There were only 2 C5 females at road nationals. For my first ever national race, the 16km time trial, to finish in a silver medal, all I had to do was cross that finish line.
I woke on the morning of the time trial feeling incredibly fresh and ready to roll. Everything ran smoothly, to time, even ahead of time! Breakfasted, car packed, at the race start and ready to start my warmup 5 minutes early. BRILLIANT.
I get on the bike and start warming up. I’m moving steadily up through the gears when CLUUUUNK: chain suck! And then chain: chucked. The DI2, which has indeed been giving me significant headaches of late, had just given me a new one, at the worst possible time.
Mick cut his finger getting it back on in a hurry and identified a problem with the spacer, so he was off to the car to fix it with the tools and my warmup time slowly ticked away, without any bike for me to ride.
10 minutes later and Mick has the bike fixed, or so we think, we get it back on the trainer and I start warming up… When the DI2 chucks a complete wobbler, moving up and down the rear derailleur of its own accord with no rhyme or reason. I’m due on the start line in 11 minutes and running to find a mechanic.
He gets to auto-tuning the gears and, when it isn’t resolved with 2 minutes to my start time and with me 300m away from the line, Mick goes to see the commissaire and tell him about the problem. They kindly give me a second shot, with a new start time of 36 (initially 9:29). Hallelujah! The gears start working sensibly and, though with a very shaky start, I ride tentatively towards the start line.
They see me coming and start yelling the count down. 30 seconds. 20. 10. They’ll have to catch me and send me through… But that plan fails. I fall on my side and my right hand, split open in last week’s crash, opens once again and streams blood.
Tom sets about fixing the bars on my bike while first aid attends to my hand and we are told I can go on 41. By this stage, I’m shaken. I am, however, determined to ride my race.
At 41, I’m on the line and I start. So does the driving rain. Through my glasses, I see nothing, but I ride hard into the head wind, my heart rate and cadence exactly where they are supposed to be.
I come around the bend to the first turnaround point at 3.5km and analyse the corner. Its a tight turn and I start shaving off as much speed as I can, as the roads are very wet and I need to be very careful and conservative. Not just that – but I’m really not confident in the corners even on a good day. This was not a good day.
I was ultimately in the wrong place at the wrong time. “Coming through on your inside!” I hear from behind as 2 girls on a tandem come screaming past me, and into the corner, on my inside, at the same time.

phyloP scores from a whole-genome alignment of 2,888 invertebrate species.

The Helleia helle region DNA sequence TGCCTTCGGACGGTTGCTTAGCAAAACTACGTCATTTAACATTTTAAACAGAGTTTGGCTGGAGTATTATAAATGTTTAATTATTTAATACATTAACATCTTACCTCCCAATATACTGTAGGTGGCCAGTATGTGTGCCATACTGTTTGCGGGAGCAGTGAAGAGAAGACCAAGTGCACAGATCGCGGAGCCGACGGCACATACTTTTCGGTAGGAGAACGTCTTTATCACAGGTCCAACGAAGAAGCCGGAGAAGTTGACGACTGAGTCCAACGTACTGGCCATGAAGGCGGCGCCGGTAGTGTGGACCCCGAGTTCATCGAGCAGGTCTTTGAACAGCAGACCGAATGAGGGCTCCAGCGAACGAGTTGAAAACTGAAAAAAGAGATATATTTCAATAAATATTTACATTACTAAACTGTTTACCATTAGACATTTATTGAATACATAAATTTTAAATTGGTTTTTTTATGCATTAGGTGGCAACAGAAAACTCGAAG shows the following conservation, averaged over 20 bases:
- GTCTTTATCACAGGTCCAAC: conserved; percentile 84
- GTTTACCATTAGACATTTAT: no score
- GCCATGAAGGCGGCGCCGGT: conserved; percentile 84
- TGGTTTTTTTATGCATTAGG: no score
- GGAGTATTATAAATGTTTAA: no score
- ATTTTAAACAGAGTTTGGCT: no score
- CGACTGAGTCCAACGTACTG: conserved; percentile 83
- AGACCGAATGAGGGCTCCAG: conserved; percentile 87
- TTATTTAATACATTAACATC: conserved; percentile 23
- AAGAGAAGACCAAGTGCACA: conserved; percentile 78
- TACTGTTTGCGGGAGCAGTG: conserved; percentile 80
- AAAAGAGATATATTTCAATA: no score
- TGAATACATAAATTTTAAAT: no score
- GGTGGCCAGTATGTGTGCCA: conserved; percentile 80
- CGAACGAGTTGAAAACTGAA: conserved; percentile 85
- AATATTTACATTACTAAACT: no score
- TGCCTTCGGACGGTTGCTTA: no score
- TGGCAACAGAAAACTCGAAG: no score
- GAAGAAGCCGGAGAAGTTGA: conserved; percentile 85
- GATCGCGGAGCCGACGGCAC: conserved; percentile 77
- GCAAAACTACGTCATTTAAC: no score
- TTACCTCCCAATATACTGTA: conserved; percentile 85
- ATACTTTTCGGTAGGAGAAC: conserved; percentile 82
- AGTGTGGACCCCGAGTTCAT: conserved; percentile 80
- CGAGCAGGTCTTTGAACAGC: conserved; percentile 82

The tandem is 2 bike lengths… They are roaring through. To avoid them, I have to alter my line. Too wide. I can’t pull it back in and I wind up in the ditch, beside the road, my leg twisted in the handle bars.
The worst physical injury to me is the right thigh, and the split hand I acquired just 8 minutes earlier. My bike? Not good. The handle bars are twisted and bent and I have even more trouble with the DI2 not shifting gears normally.
My confidence is shattered. The emotional and psychological injury of not being able to finish my race, of not achieving the very task I came here for, ito;s horrible. Not finishing what I start is completely foreign to me and I’m disgusted with myself. Once I’m on the trainer cooling down, telling Mick about how disappointed I’m feeling, I break down.
After what was definitely not a positive experience, I am left facing the daunting task of my first road race the very next day. Injured, on terrain I’m unfamiliar and uncomfortable with and riding a bike that simply can’t be trusted. The DI2 is still shifting of its own accord, as I write this. We’ll be seeing the mechanic at 6:45am. Why? Because I have to try.
I came here for the experience and I need to get my wheel on that start line. There are so many unknowns that need to become known to me. I need to ride my race and see what I can see. Do what I can do. Even if I finish dead last, it’s still a silver medal. After everything I’ve been through, it would be nice not to walk away empty handed. I need good sleep, good weather, a working bike and a healthy dose of luck.